The U.S. unemployment rate dropped from 11.1 percent to 10.2 percent in July, beating economists’ predictions even as many states have paused or reversed their reopenings in light of coronavirus case spikes.
Employers added 1.8 million jobs in July, according to the Labor Department’s Friday jobs report, a significant slowing down from the 4.8 million jobs created in June, which was the highest recorded. While the economy has recovered 42 percent of the 22 million jobs it lost during the pandemic over the past three months, there are still 10.6 million more unemployed Americans today than there were in February.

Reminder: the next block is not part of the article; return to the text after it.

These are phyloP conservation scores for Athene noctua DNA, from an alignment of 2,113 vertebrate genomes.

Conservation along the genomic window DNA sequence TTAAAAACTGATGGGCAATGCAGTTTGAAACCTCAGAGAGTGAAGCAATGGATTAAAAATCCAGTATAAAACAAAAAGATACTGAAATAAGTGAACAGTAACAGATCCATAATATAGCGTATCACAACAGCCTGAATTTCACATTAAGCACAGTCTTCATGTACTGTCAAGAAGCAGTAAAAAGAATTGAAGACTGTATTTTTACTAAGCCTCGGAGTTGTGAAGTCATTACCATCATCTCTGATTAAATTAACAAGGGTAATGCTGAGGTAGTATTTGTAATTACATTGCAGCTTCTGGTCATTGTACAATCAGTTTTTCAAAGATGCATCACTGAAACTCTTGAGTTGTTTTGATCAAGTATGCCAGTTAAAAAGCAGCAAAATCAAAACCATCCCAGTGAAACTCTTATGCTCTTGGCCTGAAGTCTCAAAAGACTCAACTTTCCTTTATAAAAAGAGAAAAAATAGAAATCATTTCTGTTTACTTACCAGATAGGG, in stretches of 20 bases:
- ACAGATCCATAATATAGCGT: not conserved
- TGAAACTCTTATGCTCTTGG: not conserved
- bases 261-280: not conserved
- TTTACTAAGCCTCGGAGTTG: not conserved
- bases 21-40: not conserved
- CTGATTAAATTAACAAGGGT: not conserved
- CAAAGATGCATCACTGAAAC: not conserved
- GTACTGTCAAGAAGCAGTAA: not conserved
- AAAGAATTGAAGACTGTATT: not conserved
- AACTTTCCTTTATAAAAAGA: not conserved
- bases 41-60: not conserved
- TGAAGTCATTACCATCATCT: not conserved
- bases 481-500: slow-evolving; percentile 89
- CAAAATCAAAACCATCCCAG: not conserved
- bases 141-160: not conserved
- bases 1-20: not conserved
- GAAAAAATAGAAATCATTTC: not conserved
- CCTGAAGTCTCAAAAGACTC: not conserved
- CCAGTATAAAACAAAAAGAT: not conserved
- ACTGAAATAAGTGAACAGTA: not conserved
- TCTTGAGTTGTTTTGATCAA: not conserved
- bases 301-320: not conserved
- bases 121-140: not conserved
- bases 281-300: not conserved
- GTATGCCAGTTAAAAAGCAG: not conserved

Economists had expected unemployment to drop to 10.5 percent and for the economy to have added 1.6 million jobs in July, according to a survey by Refinitiv.
“While these numbers are a bit better than forecast, there still isn’t much to be upbeat about from this jobs report,” Steve Rick, chief economist at CUNA Mutual Group, told Fox Business. “Re-openings have been rolling backwards, weekly jobless claims are continuing to pile up and we’re still operating from a huge deficit compared to the beginning of the year.”
As new outbreaks have led states to order the closure of bars and other businesses for a second time, consumers have limited their spending as the economy struggles to rebound from the devastating effects of the pandemic, which led the economy to shrink at a nearly 33 percent annual rate in the April-June quarter, the worst quarterly fall on record.